Alex Lloyd looks at our online newspaper and our in-house design agency

THE Evening Press website,, was launched in 1998 and provides all sorts of valuable information for locals and visitors, as well as a frequently updated news service.

The website is overseen by Jon Butler, Internet Content Manager, assisted by Richard Gowland and Lucy Barrow.

They make three news uploads every day, ensuring the website has all the latest stories that are going into the paper.

They add sports stories as they get them and update the What's On guide daily.

There are also special sections devoted to Evening Press campaigns and major news events.

Users of the site will find it is much more than the paper online. Any array of services and information is on offer.

Individuals can create their own web page using CommuniGate, trace their ancestors in Family Tree or even book a holiday.

In-house design...

Media Machine is our in-house design and print agency offering a one-stop shop to clients.

A team of eight designers and three sales executives offer everything from design, print, distribution and web design on any scale.

Head of Design Services Paul Featherstone says: "We are here to serve the local business community and the idea is to take the hassle out of everything."

Media Machine has gone from strength to strength since it began in 1997 and boasts the Home Office, McDonalds and ntl:home among its clients.

Freedom Of Information Act: Protecting Your Right To Know

YOU have a right to know what goes on at local council meetings, how your local school has performed, whether your local hospital has met its targets in making more beds available, or how the police are doing at reducing car crime in your area.The good news is that a new law will make it much easier for you and your local newspaper, the Evening Press, to find out.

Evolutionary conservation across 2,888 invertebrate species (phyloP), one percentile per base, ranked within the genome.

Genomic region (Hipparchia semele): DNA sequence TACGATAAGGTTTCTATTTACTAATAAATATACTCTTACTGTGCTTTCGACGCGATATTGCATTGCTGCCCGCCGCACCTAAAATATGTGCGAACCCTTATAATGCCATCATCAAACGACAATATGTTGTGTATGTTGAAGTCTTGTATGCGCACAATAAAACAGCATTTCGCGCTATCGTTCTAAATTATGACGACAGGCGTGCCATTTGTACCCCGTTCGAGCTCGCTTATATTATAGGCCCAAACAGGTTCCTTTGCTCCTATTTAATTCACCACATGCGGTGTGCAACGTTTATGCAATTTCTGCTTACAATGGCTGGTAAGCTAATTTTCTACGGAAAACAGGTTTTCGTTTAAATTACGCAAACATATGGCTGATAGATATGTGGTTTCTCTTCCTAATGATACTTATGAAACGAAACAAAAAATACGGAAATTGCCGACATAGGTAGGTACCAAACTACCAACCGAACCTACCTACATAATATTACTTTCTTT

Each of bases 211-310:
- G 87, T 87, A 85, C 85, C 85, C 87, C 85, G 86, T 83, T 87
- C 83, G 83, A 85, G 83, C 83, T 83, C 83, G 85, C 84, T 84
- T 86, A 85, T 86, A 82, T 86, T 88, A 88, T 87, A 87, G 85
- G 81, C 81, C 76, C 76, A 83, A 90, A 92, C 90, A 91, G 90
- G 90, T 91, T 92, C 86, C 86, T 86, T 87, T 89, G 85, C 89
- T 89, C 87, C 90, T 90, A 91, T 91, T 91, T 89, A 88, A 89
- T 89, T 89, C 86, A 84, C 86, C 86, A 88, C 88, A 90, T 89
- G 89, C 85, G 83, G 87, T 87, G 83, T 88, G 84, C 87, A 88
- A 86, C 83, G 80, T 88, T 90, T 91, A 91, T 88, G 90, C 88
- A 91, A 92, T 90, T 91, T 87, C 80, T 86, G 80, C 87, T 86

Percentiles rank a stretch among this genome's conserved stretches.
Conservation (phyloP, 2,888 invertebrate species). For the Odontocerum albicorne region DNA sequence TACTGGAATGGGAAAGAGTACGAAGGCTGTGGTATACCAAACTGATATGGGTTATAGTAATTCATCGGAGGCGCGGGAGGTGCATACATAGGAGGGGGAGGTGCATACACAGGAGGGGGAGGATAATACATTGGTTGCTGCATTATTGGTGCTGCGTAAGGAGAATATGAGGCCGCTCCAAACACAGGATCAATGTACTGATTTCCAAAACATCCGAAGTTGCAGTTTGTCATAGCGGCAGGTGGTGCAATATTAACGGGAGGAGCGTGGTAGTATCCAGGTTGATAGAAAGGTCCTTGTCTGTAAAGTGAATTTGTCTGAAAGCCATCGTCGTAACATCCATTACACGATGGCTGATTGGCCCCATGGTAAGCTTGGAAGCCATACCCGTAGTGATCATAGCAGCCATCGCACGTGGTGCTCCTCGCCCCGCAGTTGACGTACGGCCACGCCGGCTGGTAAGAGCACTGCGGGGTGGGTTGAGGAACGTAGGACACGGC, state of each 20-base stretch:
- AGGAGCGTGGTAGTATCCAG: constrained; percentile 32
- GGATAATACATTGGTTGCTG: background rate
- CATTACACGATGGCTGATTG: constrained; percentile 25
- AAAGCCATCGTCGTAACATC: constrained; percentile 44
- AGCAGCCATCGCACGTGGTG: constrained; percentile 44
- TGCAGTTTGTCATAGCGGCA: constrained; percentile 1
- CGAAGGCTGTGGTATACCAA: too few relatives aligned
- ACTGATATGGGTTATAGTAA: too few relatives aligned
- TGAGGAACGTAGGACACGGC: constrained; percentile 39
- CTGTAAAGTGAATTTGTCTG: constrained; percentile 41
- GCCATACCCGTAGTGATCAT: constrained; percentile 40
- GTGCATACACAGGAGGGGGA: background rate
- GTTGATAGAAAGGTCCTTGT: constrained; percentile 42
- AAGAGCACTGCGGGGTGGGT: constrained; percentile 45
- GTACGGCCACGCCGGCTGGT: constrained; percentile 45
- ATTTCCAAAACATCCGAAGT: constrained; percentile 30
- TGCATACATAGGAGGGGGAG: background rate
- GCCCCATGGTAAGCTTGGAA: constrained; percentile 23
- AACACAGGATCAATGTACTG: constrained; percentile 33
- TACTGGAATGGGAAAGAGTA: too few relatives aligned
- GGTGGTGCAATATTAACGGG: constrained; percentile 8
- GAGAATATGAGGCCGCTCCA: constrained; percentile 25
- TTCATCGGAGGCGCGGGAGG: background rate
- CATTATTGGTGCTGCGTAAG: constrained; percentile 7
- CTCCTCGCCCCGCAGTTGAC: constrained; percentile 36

The "publication schemes" required by the Freedom of Information Act 2000 means that the local authorities and other public bodies such as police services, NHS bodies and education authorities in York, North and East Yorkshire will now have to make whole categories of information available to the public without any need for a specific request. And the Lord Chancellor believes that you and your Evening Press should have the chance to tell your local council, and other bodies who are subject to the new law, what kind of information you would like this to include.

Giving his backing to a Newspaper Society initiative, the Lord Chancellor is urging local authorities to consult the public and press on what information ought to be automatically to be made public and to take account of any editors' reports of the problems that their journalists may have had in the past in obtaining information, as well as their suggestions for the future.

He says, "making the Act work in the way in-tended requires input not only from public authorities, but also those seeking information from them. The media and particularly the press are well placed to make an effective contribution to this process, given the close scrutiny which they traditionally give to the activities of those in authority."

The Lord Chancellor believes greater openness is of benefit to the public authorities as well as the public: "Not only do the public gain access to much more information than previously, but public authorities also benefit, not only on cost grounds by having fewer FOI (Freedom of Information) requests to processbut also by losing any image of having something to hide'and thus strengthening the public's trust."

He points out that neither he nor the Government on their own can make FOI work: "public authorities, the Information Commissioner, the media and individuals all have vital and differing roles to play in bringing about the poten-tially huge changes the FOI Act makes possible. It is up to everyone to make sure that the changes do actually happen."

Santha Rasaiah, Political, Editorial and Regulatory Affairs director of the News-paper Society, said: "As the Lord Chancellor acknowledges, it is regional newspapers that most closely follow the developments of the public authorities and inform their readers of what is going on. Here is their opportunity to open-up public authorities, so that their journalists and readers can get whatever information they want, when they want it, by law. If the right to know' is really to mean something to everyone, then the media must do all it can to ensure that the public authorities actually consult the public, do not decide unilaterally what information will and will not be automatically available and, above all, release the maximum amount possible."